If you can avoid the trailer, then for God’s sake do because here’s a film that benefits from going in blind. Park Chan Wook’s Stoker is a thing of undeniable beauty; a carefully crafted piece of art, and there’s a word I don’t go throwing around too often. Essentially it’s a story about sexual awakening against a backdrop of dysfunctional family politics, but as with most great films, it’s not just the idea: it’s the execution.
The first half-hour may strain patience, but it’s worth it. Wook takes time to set up his near-epic tales, but after that slow start, the film begins winding tighter and tighter, releasing brief flurries of energy whilst maintaining the illusion of a melodrama. Here is a film horrific and deeply unsettling, without giving itself over to the horror genre. Early scenes of India (Mia Wasikowska) in the basement are thick with suspense, and moments of mystery call-up Hitchcockian influences.You’ll spend a lot of time wondering just what in buggery is going on until, finally, Wook delivers a fantastic phone-box realisation scene and the film, rather than falling into place, lifts.
Important to the horror aspect is Mathew Goode’s electrifying performance as India’s estranged uncle, a man who appears just after her father’s death and upsets the balance of the household. To be fair I had expected Goode would be on top form, but this is something different. There’s so much going on under the surface, so many silent and manipulative glances that you need a second viewing to catch the subtlety, Goode’s performance is the prize of the piece. Wasikowska’s India is something of gothic beauty also, shifting from what could have been a tired Burton character to a solid Angela Carter heroine. We should be hearing a lot more from her in the future if this is anything to go by.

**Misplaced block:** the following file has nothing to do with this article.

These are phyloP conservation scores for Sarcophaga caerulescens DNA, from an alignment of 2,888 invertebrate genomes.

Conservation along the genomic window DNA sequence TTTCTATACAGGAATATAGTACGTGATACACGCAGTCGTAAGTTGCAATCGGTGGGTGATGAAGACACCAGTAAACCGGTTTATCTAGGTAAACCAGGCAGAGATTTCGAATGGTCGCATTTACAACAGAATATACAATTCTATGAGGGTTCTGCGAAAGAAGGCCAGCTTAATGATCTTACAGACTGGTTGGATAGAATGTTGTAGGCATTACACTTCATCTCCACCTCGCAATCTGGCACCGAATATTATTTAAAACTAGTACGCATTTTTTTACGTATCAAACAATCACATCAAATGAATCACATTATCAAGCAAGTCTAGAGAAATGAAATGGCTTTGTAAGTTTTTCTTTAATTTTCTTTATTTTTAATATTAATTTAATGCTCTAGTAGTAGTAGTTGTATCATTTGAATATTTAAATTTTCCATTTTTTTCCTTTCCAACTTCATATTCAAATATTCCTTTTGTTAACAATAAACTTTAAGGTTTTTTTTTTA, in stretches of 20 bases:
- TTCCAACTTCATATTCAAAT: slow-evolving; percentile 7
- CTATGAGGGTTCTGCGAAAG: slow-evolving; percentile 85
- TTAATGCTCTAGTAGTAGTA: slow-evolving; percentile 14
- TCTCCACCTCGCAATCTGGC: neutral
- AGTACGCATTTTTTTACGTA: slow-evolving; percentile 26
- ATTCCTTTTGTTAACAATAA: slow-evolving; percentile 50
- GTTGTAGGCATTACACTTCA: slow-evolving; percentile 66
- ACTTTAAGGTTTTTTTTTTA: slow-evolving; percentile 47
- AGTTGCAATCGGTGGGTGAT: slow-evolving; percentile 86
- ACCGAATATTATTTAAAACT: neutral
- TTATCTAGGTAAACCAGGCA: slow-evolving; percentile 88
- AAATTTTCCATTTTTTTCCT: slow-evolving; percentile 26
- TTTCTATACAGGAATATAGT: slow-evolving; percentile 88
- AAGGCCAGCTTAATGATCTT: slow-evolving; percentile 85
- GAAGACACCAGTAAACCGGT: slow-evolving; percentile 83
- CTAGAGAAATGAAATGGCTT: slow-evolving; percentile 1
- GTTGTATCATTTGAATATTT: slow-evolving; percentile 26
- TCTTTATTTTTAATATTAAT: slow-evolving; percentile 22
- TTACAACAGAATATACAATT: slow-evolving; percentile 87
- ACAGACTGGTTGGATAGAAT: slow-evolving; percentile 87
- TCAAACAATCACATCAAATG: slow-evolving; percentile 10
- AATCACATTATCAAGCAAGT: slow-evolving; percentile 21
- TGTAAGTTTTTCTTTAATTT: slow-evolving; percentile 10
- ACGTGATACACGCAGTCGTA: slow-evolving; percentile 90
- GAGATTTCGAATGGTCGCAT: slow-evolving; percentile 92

As with every Clint Mansell soundtrack Stoker is a thing to behold, furthering those Hitchcock influences with epic strings whilst digging deeper into India’s slowly dawning mind state with heartfelt piano. Wook’s keen sense of style and image are fantastic , perhaps even a career best. The Gothic grandeur of the colonial house is captured with apparent ease, every frame looks like a painting, every image is a goldmine, there’s enough symbolism here to fill a hundred books. Repetition and explanation of certain details allows Wook’s film to achieve a bizarre nostalgic quality. This works hand-in-hand with the vicious and cold quality of the night-time sequences, allowing the horror to take shape.
Kidman’s performance fits in somewhere here; as a detail. And a fine one. Just as important as India or Charlie, Kidman’s performance is seductive, pathetic, and heart-breaking: her’s is the damaged thread that winds throughout, adding the most pure strain of heart-ache to Stoker.
Macabre, erotic, visually seductive, perfectly cast and performed, and flaunting a plot so thick with mystery and meaning you’ll feel your brain swell. Stoker is genuine masterpiece from a genuine master.
Director: Park Chan Wook
Stars: Mia Wasikowska, Nicole Kidman, Mathew Goode, Phyllis Somerville